SPIDER-MAN # 7
Hobgoblin re-enters the building, ranting about his mission from God. Spider-Man tells the boy the stay put while he takes care of the Goblin, then asks the boy what his name is. The child answers that his name is Adam. Hobgoblin deflects the two heroes attacks and tells Adam that it is time for the two of them to depart. While the Goblin approaches the boy and takes him in his arms, Ghost Rider boards his motorcycle and guns it toward the maniac. Spider-Man, realizing that Hobgoblin has the boy, yells at Ghost Rider to stop before he kills him. Ignoring the hero, Ghost Rider strikes Hobgoblin with his bike, sending Adam sailing into the air. Spider-Man manages to catch Adam, but not before the boy is badly hurt from the impact. Ghost Rider pummels Hobgoblin into unconsciousness, but is stopped from going further by Spider-Man, who is disgusted at Ghost Rider's viciousness endangering an innocent child. Ghost Rider departs, stating that someday Hobgoblin will not have Spider-Man there to save him from vengeance. Spider-Man holds Adam with Hobgoblin unconscious on the ground while Ghost Rider rides away.
Hobgoblin was transformed into a true demon by N'astirh in Spectacular Spider-Man # 147, which was part of the "Inferno" crossover.
Ghost Rider gets his second chance to fight Hobgoblin in Ghost Rider (1990) # 16, where he also again encounters Spider-Man.
Okay, I admit it, Ghost Rider doesn't really come out looking very good at the end of this story, but that's more the deliberate fault of the writer instead of a detriment to the character. Todd McFarlane had a clear idea of what he wanted to do with the character, emphasizing the "vengeance" aspect of the new Ghost Rider to a degree we hadn't yet seen in the character's own title. McFarlane portrays Ghost Rider as an unstoppable force of nature that locks in on his target and lets nothing stand in his way. There's nothing wrong with that take on the character, it's one I rather like in fact, but where McFarlane goes too far is portraying the Rider as willing to endanger an innocent child to gain his vengeance on the villain. The new Ghost Rider was all about protecting and, if needed avenging, those deemed as "innocent", and seeing him nearly run down a child was a bit much. This skewed portrayal was done for no reason other than to trump up Spider-Man as a "truer hero" than the Rider, allowing the writer to speak through Spidey at the end with his speech about real heroes protecting the innocent no matter what. That's all well and good, Spidey, but that's exactly what Ghost Rider does in stories not written by Todd McFarlane.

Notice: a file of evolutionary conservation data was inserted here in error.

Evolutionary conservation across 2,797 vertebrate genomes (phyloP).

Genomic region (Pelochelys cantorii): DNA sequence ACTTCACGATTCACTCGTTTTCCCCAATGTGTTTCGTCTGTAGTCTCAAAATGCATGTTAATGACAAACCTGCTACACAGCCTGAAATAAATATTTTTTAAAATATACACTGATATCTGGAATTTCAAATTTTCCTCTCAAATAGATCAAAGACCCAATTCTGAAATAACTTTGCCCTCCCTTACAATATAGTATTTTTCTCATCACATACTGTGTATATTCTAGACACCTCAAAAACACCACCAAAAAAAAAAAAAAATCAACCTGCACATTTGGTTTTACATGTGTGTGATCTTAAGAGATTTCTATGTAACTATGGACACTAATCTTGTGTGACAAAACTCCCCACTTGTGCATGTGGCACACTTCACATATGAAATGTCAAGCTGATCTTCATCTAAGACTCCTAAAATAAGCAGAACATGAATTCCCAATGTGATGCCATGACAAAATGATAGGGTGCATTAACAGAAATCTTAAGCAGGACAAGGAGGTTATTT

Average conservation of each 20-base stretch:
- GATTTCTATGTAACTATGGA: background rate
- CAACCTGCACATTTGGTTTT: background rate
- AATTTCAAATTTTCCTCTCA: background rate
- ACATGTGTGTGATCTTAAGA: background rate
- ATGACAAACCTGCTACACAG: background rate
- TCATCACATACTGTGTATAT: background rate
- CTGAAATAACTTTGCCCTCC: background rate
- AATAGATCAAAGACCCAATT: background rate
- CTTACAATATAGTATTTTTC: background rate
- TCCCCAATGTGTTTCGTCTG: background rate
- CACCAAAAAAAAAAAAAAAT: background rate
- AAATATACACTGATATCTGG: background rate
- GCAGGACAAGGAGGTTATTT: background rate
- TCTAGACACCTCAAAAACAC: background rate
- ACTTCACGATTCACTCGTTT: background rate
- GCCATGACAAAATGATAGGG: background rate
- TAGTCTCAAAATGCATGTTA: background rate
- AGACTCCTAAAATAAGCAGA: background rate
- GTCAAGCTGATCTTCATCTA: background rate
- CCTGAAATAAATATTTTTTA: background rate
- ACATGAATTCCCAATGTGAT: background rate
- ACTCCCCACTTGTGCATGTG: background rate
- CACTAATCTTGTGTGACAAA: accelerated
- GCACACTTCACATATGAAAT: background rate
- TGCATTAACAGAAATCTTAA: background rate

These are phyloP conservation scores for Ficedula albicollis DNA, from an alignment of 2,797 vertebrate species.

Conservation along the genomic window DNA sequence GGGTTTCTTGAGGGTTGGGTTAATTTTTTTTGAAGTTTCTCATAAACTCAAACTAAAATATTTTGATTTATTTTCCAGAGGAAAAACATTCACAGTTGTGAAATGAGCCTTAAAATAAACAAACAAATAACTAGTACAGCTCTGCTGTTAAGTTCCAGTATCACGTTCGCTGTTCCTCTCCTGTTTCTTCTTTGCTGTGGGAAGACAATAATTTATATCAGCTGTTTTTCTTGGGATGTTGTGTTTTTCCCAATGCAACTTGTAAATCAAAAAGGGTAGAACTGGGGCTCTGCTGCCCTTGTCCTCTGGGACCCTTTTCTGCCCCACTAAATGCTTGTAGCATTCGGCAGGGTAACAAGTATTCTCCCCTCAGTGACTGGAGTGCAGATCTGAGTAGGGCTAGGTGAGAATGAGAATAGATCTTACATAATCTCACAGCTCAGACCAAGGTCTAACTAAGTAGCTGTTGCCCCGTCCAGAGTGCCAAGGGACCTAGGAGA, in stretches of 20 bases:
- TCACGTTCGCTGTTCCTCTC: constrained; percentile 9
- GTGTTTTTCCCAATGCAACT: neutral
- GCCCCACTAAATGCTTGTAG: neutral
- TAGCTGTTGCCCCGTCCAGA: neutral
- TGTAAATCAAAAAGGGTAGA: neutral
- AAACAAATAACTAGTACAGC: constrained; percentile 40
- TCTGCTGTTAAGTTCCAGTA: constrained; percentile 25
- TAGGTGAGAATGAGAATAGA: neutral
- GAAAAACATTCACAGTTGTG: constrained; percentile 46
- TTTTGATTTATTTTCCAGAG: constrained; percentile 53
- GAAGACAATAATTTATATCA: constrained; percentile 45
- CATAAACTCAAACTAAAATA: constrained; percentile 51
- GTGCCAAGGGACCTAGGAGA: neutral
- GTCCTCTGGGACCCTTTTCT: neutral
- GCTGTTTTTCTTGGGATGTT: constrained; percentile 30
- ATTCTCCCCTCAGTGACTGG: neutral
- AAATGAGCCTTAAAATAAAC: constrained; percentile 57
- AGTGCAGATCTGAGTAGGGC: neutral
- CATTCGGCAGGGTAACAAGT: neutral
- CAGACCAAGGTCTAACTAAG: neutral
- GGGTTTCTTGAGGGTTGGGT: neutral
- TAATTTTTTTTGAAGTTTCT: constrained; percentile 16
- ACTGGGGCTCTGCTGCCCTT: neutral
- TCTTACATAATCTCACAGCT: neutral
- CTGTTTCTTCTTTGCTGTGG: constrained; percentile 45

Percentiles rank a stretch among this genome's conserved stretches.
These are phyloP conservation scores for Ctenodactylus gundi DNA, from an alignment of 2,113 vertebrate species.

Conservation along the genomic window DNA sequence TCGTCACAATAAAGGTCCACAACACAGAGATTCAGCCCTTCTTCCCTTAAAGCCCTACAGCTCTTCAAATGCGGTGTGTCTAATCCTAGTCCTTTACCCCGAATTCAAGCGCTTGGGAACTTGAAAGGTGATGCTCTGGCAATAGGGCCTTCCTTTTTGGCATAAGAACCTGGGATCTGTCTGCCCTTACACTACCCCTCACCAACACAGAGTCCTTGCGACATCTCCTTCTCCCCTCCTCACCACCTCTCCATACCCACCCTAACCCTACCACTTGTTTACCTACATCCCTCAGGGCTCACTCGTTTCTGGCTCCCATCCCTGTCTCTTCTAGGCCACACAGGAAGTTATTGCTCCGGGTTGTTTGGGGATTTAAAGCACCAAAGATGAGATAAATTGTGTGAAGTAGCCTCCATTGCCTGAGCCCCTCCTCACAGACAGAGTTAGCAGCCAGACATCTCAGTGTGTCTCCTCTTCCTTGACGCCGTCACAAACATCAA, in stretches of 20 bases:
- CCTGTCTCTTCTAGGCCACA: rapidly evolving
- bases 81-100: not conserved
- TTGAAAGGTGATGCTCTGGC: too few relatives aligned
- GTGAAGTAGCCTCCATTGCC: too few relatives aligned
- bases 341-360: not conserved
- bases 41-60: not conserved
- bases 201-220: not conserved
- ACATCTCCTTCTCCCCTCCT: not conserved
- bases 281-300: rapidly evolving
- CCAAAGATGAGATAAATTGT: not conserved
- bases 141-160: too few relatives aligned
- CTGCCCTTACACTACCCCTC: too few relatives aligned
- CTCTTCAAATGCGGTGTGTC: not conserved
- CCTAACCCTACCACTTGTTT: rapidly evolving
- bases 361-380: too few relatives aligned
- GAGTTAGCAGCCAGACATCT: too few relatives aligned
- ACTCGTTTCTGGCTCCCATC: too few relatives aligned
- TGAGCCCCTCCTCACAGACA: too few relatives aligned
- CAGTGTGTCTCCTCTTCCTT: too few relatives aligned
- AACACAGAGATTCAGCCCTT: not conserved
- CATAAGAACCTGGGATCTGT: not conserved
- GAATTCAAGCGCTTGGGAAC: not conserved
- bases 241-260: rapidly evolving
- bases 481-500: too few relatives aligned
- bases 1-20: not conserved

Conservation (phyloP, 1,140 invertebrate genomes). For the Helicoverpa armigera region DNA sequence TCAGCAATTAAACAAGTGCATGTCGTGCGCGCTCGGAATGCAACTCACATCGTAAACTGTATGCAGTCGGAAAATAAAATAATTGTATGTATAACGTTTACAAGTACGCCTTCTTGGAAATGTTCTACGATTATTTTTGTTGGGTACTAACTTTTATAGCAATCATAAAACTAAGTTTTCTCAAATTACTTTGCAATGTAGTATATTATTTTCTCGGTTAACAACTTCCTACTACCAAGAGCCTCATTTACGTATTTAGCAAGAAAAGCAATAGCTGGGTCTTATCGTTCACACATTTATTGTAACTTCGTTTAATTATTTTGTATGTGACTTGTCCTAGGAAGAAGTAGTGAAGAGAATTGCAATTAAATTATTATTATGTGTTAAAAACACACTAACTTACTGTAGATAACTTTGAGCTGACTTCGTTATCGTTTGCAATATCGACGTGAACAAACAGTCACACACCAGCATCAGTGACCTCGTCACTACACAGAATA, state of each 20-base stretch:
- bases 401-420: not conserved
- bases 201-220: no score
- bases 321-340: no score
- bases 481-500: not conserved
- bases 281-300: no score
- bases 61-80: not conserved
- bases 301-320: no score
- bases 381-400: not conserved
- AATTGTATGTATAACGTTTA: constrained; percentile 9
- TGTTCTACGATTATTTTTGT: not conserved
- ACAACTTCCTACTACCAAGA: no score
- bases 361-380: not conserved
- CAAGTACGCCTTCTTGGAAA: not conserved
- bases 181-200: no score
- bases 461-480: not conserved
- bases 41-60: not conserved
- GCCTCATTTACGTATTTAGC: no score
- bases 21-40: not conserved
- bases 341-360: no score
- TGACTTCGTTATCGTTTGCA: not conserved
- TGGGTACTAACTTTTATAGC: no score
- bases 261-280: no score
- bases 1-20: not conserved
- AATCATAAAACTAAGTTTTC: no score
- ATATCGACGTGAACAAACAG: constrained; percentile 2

Even if I didn't care for the way McFarlane went too far with the Ghost Rider's characterization, I still really enjoyed this story-arc. I was apparently one of the few who liked the religiously-insane demon incarnation of the Hobgoblin, but I can see why it might be a hard pill for some readers to swallow. The topics addressed in this story are a bit heavy for your typical Spider-Man story, and it does seem to be an odd fit at times. But this series was far from what one would call "subtle", and like with Ghost Rider McFarlane's portrayal of the insane Hobgoblin goes a bit too far into the realm of ridiculousness. McFarlane was still an amateur writer at this point, and I can forgive some of the heavy-handedness as long as the central story is sound. I don't really appreciate using Spider-Man to preach at us about the nature of "innocence", but at least it doesn't detract from the action in the book.
And yeah, McFarlane could draw one hell of a battle. Even though he made his break into superstardom on the fun-loving Spider-Man, Todd's artwork was suited much more toward the darker characters like Ghost Rider and the more wicked looking villains like Hobgoblin, the Lizard, and Morbius. His rendition of Ghost Rider, in particular, is note worthy just for the manic energy he puts into the Rider's flames.
This story was ambitious, and for the most part it held up okay. Just keep the preaching to a minimum, McFarlane.
Spider-Man # 7
Title: "Masques", Part 2